Cancer breakthrough hopes as ‘groundbreaking’ drug kills tumours in early study

Scientists have developed a “groundbreaking” cancer drug that was able to destroy all tumours during an early study.

Codenamed AOH1996, the molecule in the pill has been shown to kill a mutated protein that helps cancer grow and multiply while leaving other cells undamaged.

This protein, called proliferating cell nuclear antigen (PCNA), was previously understood to be “undruggable”.

Researchers used the pill to treat 70 different cancer cells, including cells taken from breast, prostate, brain, ovarian, cervical, skin, and lung cancer. Remarkably, the pill was effective against them all.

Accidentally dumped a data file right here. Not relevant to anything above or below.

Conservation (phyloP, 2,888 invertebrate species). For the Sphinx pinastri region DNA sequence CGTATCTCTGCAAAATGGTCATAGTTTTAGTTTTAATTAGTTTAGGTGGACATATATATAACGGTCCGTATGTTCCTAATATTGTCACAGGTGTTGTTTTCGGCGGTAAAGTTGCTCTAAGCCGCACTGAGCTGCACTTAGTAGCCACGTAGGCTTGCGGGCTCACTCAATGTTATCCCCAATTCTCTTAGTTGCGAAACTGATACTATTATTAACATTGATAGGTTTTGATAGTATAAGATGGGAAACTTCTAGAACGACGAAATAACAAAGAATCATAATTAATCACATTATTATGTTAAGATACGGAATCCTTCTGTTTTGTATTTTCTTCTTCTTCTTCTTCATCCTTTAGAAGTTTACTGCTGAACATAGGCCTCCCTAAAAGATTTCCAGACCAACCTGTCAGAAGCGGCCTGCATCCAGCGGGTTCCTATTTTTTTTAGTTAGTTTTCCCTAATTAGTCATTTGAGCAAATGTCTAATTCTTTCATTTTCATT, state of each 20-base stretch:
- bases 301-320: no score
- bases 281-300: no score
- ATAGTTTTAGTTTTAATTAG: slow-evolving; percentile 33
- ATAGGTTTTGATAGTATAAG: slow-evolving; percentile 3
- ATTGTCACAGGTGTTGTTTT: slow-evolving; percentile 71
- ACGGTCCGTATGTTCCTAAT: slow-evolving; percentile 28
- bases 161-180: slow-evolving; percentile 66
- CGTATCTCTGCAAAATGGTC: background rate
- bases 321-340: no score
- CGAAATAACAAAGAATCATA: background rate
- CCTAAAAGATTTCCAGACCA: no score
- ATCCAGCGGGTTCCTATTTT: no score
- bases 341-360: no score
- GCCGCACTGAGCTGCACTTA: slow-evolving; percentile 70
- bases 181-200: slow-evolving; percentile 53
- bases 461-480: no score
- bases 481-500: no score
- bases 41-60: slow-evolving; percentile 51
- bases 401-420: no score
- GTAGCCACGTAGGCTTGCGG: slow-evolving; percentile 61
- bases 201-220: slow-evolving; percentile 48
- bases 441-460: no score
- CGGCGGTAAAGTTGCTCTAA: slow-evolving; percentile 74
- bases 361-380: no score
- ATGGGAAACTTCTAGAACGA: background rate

The new drug is the product of two decades of research by the City of Hope Hospital in Los Angeles, one of the largest cancer research organisations in the US.

The study was published in the journal Cell Chemical Biology journal and involved using normal human cells as a control.

It comes after Joe Biden claimed last week his government had “ended cancer as we know it”.

Curing cancer has been an important goal for President Biden who relaunched a campaign in 2022 called the Cancer Moonshot Operation, aimed at reducing cancer death by half in the next 25 years.


Long Gu, lead author of the study, said: “No one has ever targeted PCNA as a therapeutic because it was viewed as ‘undruggable,’ but clearly City of Hope was able to develop an investigational medicine for a challenging protein target.”

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